Flu Shot Did Poor Job of Protecting Elderly

A U.S. government study of this season’s flu vaccine suggests it was effective in only 56 percent of people who got the shot, and it largely failed to protect the elderly against an especially deadly strain circulating during flu season.

The U.S. Centers for Disease Control and Prevention said the findings underscore the need for more effective weapons in the fight against influenza, which kills between 3,000 and 50,000 people in the United States each year depending on the severity of the flu season.

Experts generally estimate the effectiveness of flu vaccines to be between 50 percent and 70 percent, but this vaccine appears to have fallen on the low side of that range.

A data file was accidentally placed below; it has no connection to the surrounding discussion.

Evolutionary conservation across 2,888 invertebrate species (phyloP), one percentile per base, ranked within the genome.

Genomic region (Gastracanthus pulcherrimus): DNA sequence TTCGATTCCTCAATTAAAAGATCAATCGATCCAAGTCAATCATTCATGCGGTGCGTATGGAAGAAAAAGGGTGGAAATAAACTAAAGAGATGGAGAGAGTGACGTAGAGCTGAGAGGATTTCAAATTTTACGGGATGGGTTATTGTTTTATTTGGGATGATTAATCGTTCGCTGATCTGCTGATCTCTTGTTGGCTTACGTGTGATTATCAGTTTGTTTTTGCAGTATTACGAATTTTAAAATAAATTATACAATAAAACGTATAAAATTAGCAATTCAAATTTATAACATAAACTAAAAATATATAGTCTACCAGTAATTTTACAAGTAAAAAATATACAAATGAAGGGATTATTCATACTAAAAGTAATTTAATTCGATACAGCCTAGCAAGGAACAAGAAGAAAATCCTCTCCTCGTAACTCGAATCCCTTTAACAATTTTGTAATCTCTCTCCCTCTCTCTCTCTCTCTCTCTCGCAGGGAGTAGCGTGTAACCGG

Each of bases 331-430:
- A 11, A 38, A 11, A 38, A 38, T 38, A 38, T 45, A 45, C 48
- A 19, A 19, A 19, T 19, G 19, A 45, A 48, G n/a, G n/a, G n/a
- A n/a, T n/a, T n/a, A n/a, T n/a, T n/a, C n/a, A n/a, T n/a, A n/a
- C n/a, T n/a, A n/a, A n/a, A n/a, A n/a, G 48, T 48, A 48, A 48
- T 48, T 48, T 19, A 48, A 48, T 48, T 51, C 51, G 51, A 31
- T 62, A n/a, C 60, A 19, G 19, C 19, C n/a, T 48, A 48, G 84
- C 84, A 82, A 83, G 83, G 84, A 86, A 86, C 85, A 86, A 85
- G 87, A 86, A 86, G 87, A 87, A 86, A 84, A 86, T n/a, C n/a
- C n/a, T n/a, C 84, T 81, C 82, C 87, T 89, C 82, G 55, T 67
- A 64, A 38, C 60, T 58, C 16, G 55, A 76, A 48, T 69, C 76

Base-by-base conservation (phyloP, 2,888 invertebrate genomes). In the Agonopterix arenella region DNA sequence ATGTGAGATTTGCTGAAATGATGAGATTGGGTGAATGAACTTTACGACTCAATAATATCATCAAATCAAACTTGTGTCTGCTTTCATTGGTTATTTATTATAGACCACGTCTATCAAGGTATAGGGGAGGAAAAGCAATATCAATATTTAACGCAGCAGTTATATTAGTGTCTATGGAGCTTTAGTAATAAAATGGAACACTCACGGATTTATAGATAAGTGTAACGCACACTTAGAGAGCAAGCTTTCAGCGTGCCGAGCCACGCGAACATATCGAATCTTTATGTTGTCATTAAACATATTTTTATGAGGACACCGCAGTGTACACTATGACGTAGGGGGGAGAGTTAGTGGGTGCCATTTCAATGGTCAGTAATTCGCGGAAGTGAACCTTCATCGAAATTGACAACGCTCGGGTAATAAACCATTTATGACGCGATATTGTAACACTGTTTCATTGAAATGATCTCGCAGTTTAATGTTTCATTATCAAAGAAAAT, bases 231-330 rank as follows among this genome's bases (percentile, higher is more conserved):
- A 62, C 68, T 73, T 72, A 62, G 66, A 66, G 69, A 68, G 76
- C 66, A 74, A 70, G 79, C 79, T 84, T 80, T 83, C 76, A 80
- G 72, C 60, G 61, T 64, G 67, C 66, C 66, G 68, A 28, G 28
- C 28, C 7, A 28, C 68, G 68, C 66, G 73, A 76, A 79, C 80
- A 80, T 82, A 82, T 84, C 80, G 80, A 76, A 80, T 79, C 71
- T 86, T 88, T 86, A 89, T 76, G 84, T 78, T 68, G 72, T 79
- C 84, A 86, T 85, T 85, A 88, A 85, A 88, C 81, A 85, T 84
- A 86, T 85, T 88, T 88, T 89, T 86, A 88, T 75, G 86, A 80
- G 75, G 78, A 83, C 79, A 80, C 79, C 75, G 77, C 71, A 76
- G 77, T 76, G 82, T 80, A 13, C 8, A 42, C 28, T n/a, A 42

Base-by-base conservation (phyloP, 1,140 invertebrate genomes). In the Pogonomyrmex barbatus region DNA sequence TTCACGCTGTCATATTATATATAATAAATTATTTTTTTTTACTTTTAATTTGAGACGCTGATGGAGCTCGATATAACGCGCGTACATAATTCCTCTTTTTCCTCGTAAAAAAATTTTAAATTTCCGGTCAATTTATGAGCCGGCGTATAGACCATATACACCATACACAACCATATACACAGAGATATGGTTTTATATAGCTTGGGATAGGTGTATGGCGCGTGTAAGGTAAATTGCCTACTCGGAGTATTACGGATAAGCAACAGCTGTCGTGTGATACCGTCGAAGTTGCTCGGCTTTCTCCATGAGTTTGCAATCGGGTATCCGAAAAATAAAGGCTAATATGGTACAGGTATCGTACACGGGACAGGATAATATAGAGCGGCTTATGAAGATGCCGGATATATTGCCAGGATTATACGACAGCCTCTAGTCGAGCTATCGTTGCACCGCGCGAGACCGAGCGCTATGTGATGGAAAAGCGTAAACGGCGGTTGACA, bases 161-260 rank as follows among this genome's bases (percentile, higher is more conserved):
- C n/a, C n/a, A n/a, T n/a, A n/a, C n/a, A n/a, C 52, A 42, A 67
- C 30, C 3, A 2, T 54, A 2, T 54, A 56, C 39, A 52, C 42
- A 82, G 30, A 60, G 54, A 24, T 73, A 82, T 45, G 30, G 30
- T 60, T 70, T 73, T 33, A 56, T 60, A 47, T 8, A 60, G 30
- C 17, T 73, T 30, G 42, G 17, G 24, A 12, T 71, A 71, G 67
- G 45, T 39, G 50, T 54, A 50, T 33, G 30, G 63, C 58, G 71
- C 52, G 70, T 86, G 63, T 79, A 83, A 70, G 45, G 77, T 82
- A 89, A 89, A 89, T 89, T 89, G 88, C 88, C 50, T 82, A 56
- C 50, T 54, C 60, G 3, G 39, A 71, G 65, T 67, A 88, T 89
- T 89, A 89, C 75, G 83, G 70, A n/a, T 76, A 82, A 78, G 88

The protective benefits of the vaccine against influenza B were consistent across age groups, protecting 67 percent of those who were vaccinated. That was not the case with the influenza A (H3N2) component of the vaccine, which protected 46 percent to 58 percent of people aged 6 months to 64 years, but only 9 percent of those 65 and older.

It is clear that elderly people who get sick with flu symptoms should seek treatment with antiviral medications, such as Tamiflu, which can reduce the severity of their illness.

The U.S. Department of Health and Human Services and pharmaceutical companies are working to produce better flu vaccines.

Although it’s far from perfect, flu vaccination is by far the best tool we have to protect people from the flu.

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